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Bland Unsight

Land Registry House Price Index June 2014 Mom 0.0%

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What's the collective opinion on the 'recorded monthly sales' charts on page 12? These really seem to have fallen off a cliff over the last few months. I know sales volumes have been quite low for the last few years but the recent HPI mania, especially in London, doesn't seem to be reflected in actual sales volumes?

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What's the collective opinion on the 'recorded monthly sales' charts on page 12? These really seem to have fallen off a cliff over the last few months. I know sales volumes have been quite low for the last few years but the recent HPI mania, especially in London, doesn't seem to be reflected in actual sales volumes?

Go to the Land Registry Custom Search facility and search for the Greater London transaction volumes from 1995 to today.

Too early to tell as the most current sales volume figures in the Land Registry data are the April 2014 numbers. Before 2008 you have quite a stable trend in the non-seasonally adjusted volume figures, having a low in January and a peak in July/August. Post-2008 you have a big dip in the numbers, (during the boom years a July peak would be about 15,000-16,000 for Greater London), the biggest post 2008 number was 11,255 in November 2013. Mainstream reporting only reports one number at a time so the rapid rise in prices has been reported but the failure of volumes to recover has not.

For a while my supposition has been that that prices are unaffordable (in the sense that you literally cannot raise the money to pay them, and setting aside issues of value - i.e. whether or not you should pay them!) unless you have masses of equity, an absolutely stonking income or access to interest only borrowing, (or a combination of the three). Basically people who can afford to pay more have paid more (hence prices rise) but the number of people who can play is small (hence volumes are static). The fact that the Help to Buy schemes and bonkers low mortgage rates of sub 2% hasn't produced a decent spike in volumes speaks volumes (sorry, couldn't help myself).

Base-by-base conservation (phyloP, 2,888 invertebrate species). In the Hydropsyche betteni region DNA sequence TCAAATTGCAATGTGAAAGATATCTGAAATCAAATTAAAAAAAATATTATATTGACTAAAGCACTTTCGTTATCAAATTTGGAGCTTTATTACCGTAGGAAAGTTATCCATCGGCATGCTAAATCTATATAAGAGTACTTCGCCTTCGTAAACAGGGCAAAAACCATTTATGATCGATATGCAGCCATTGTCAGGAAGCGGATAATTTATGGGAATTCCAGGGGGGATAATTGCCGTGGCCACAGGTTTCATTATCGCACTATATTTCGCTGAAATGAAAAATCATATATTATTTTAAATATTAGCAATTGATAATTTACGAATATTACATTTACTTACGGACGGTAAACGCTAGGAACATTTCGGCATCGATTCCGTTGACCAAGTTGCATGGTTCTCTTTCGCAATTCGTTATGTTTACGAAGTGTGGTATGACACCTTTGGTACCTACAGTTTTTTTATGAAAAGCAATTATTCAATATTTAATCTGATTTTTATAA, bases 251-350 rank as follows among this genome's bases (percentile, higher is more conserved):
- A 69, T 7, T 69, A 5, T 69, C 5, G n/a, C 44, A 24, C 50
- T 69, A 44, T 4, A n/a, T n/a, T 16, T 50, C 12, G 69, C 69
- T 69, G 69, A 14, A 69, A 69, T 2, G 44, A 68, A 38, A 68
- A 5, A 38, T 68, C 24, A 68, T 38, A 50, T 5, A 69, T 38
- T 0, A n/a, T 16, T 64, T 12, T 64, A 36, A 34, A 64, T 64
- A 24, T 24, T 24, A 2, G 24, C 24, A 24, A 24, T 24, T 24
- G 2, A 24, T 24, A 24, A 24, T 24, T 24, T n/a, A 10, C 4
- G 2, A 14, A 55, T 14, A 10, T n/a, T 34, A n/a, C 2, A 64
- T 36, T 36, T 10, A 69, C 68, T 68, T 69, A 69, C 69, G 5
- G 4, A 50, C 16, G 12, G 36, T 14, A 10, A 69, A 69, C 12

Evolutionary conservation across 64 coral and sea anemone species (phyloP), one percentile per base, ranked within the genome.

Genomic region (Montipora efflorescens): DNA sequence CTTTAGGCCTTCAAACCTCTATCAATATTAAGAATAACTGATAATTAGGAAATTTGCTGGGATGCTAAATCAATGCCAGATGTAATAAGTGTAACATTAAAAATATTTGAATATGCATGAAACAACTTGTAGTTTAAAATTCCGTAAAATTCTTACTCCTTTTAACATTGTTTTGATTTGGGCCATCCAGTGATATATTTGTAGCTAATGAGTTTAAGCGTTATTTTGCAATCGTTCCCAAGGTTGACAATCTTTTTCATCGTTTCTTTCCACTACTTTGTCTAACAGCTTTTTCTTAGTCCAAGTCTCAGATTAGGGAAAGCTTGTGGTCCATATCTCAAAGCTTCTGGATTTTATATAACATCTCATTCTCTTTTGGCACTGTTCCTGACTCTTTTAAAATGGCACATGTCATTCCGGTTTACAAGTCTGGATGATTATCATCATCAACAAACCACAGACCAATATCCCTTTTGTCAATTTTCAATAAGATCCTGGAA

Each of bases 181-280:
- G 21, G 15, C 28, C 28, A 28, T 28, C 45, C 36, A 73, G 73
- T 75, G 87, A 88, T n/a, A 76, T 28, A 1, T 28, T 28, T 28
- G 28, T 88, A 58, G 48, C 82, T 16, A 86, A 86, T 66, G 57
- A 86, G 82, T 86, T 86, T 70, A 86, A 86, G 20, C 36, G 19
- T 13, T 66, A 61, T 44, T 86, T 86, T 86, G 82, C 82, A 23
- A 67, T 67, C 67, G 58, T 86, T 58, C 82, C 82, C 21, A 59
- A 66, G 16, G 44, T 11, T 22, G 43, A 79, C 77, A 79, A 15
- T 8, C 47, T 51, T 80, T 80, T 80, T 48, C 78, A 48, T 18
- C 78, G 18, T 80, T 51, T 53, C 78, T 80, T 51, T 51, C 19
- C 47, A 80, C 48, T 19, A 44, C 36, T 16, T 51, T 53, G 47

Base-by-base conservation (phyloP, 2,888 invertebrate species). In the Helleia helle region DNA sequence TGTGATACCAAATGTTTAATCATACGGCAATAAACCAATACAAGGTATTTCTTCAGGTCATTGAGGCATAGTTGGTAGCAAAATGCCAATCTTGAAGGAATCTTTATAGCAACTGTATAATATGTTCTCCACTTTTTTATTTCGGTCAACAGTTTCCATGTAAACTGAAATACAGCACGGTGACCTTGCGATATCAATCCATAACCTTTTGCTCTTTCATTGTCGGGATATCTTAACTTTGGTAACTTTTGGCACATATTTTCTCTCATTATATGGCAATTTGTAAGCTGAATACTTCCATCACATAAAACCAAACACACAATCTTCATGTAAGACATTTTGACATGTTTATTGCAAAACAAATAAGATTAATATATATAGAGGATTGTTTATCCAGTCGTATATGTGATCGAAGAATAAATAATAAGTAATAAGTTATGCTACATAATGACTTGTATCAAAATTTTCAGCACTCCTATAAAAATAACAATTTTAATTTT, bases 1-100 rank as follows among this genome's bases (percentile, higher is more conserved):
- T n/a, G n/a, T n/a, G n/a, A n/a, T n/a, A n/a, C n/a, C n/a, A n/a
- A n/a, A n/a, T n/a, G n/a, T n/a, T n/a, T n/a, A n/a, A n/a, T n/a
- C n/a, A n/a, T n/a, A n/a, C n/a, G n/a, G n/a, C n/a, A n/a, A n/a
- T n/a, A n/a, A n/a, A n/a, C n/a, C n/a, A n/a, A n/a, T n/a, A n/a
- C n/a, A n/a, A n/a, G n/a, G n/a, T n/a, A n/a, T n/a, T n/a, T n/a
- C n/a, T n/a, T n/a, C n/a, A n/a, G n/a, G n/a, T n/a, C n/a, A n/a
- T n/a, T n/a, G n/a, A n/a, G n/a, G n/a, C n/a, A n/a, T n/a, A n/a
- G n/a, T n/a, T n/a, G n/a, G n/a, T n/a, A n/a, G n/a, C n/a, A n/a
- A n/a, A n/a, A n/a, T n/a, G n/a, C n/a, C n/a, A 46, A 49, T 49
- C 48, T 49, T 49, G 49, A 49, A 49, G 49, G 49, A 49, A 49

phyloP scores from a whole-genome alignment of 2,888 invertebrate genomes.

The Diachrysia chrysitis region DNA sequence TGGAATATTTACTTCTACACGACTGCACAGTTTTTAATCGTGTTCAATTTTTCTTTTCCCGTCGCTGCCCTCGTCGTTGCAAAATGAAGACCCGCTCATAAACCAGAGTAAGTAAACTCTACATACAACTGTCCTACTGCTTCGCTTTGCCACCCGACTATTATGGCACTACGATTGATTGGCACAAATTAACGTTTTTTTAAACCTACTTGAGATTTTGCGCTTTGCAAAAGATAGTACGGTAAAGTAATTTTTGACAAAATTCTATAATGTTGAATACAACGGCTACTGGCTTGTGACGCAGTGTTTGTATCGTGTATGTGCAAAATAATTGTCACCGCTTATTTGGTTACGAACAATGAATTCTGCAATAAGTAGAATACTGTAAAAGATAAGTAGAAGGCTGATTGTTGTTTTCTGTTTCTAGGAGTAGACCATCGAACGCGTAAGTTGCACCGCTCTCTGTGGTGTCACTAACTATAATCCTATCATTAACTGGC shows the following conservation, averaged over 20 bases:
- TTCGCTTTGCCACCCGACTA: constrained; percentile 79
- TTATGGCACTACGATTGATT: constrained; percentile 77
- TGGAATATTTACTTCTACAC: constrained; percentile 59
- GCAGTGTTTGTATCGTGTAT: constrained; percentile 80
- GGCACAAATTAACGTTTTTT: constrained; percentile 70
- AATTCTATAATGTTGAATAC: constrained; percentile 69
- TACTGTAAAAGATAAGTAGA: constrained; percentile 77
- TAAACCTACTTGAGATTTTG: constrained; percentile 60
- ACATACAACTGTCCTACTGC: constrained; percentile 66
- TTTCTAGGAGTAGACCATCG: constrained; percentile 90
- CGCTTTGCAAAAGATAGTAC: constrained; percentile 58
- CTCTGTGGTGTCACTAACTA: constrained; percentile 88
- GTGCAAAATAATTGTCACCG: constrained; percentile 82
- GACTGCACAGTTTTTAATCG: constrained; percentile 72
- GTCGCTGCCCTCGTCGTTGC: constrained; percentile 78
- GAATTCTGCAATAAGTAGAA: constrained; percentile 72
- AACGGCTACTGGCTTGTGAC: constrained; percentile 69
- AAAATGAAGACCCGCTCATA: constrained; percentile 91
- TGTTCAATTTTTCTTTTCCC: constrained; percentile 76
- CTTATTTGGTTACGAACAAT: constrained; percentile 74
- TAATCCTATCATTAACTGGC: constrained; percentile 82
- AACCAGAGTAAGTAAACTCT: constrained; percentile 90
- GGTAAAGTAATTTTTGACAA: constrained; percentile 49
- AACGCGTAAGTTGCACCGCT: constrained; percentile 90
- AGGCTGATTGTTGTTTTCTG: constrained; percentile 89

What would be interesting would be to have a handle on the volume of inward speculative investment in Greater London during the same period. If it was 1,000 a month it would be nearly 10% of the market...

Edited by bland unsight

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Land reg: June 2014 Avg. price £172,011

Land Reg: May 2014: Abg Price: £172,035

Woohooo...prices actually fell during peak selling time. Prices down 0.001 % :P

In fact they shoudl be advertising -0.0%

Edited by TheCountOfNowhere

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“I think London buyers in particular have reached a point where enough is enough. Silly season couldn’t go on forever.”
Edited by winkie

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Interesting that repo volumes have taken such a dip yoy.

The repossessions trend is strikingly robust - quite a thorough briefing paper on the how and why of it House of Commons Library - Mortgage Arrears and Repossessions

This quote is taken from the report's evaluation section, (emphasis added).

As stated in the introduction to this note, the Council of Mortgage Lenders has attributed lower than forecast repossession levels by first-charge mortgage lenders to historically low interest rates, increased lender tolerance (forbearance) and Government rescue schemes. There is a correlation between rising unemployment and repossession rates but this appears to have been “cushioned” by low interest rates.

There is a view that lessons learned during the recession of the early 1990s have been applied and that lender forbearance has been crucial; there is little point in lenders pursuing repossessions and releasing a number of properties onto an already depressed housing market.

The longer historical picture is illuminating

_45496381_mortgage_poss_466gr.gif

As the graph shows repossessions in the previous bust peaked at almost 80,000 a year. Presently we are running at about 12,000 a year. Basically the banks don't repossess. A November 2013 CML press release states that in the owner occupier sector repossession rates are 0.06%, though there's quite an amusing nod to the higher rates in the BTL sector, (emphasis added).

The CML figures cover both home-owner and buy-to-let arrears and repossessions. Arrears in the buy-to-let market are lower than in the home-owner market. While buy-to-let mortgages represent over 13% of the total number of mortgages in the UK, the sector accounts for only 9% of the total number of mortgages in arrears. However, the repossession rate is a little higher on buy-to-let than on home-owner mortgages (0.10% on buy-to-let compared with 0.06% on home-owner-mortgages). Of the 7,200 total repossessions, 1,500 were buy-to-let.

"A little higher" :lol: - that is the BTL repo rate is twice the owner-occupier rate. I wonder if the CML goon who wrote the report would like to play Russian roulette with a number of bullets in his gun that was a "little higher" compared to the number of bullets in his opponent's gun - maybe 2 out of 6 not 1 out of 6, after all two is only a little higher than one.

Edited by bland unsight

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